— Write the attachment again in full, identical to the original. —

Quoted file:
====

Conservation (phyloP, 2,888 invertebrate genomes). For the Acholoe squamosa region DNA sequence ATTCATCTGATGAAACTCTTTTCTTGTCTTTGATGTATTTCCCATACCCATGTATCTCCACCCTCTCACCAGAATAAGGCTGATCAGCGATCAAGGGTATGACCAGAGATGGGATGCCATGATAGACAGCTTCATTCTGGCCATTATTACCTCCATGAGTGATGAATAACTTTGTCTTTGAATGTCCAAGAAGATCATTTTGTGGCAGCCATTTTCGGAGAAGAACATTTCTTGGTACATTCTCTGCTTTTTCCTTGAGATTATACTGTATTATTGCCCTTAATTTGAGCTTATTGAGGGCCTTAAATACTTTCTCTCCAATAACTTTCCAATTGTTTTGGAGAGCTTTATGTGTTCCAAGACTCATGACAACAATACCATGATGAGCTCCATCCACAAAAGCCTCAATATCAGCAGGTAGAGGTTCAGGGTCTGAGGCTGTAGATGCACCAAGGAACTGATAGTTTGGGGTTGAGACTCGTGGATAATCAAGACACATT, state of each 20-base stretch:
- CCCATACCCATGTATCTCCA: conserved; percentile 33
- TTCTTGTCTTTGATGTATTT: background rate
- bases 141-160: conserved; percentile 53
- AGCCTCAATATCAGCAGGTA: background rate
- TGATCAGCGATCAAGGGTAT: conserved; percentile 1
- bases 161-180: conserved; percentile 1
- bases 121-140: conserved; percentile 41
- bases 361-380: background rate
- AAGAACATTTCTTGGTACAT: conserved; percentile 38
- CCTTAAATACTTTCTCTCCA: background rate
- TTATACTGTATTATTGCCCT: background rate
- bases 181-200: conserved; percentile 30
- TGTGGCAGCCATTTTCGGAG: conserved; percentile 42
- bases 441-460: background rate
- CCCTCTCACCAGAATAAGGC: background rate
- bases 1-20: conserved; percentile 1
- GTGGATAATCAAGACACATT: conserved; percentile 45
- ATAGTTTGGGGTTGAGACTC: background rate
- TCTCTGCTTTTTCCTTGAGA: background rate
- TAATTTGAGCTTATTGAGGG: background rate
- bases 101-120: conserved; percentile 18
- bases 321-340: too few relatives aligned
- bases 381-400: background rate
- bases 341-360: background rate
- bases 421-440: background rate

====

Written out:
Conservation (phyloP, 2,888 invertebrate genomes). For the Acholoe squamosa region DNA sequence ATTCATCTGATGAAACTCTTTTCTTGTCTTTGATGTATTTCCCATACCCATGTATCTCCACCCTCTCACCAGAATAAGGCTGATCAGCGATCAAGGGTATGACCAGAGATGGGATGCCATGATAGACAGCTTCATTCTGGCCATTATTACCTCCATGAGTGATGAATAACTTTGTCTTTGAATGTCCAAGAAGATCATTTTGTGGCAGCCATTTTCGGAGAAGAACATTTCTTGGTACATTCTCTGCTTTTTCCTTGAGATTATACTGTATTATTGCCCTTAATTTGAGCTTATTGAGGGCCTTAAATACTTTCTCTCCAATAACTTTCCAATTGTTTTGGAGAGCTTTATGTGTTCCAAGACTCATGACAACAATACCATGATGAGCTCCATCCACAAAAGCCTCAATATCAGCAGGTAGAGGTTCAGGGTCTGAGGCTGTAGATGCACCAAGGAACTGATAGTTTGGGGTTGAGACTCGTGGATAATCAAGACACATT, state of each 20-base stretch:
- CCCATACCCATGTATCTCCA: conserved; percentile 33
- TTCTTGTCTTTGATGTATTT: background rate
- bases 141-160: conserved; percentile 53
- AGCCTCAATATCAGCAGGTA: background rate
- TGATCAGCGATCAAGGGTAT: conserved; percentile 1
- bases 161-180: conserved; percentile 1
- bases 121-140: conserved; percentile 41
- bases 361-380: background rate
- AAGAACATTTCTTGGTACAT: conserved; percentile 38
- CCTTAAATACTTTCTCTCCA: background rate
- TTATACTGTATTATTGCCCT: background rate
- bases 181-200: conserved; percentile 30
- TGTGGCAGCCATTTTCGGAG: conserved; percentile 42
- bases 441-460: background rate
- CCCTCTCACCAGAATAAGGC: background rate
- bases 1-20: conserved; percentile 1
- GTGGATAATCAAGACACATT: conserved; percentile 45
- ATAGTTTGGGGTTGAGACTC: background rate
- TCTCTGCTTTTTCCTTGAGA: background rate
- TAATTTGAGCTTATTGAGGG: background rate
- bases 101-120: conserved; percentile 18
- bases 321-340: too few relatives aligned
- bases 381-400: background rate
- bases 341-360: background rate
- bases 421-440: background rate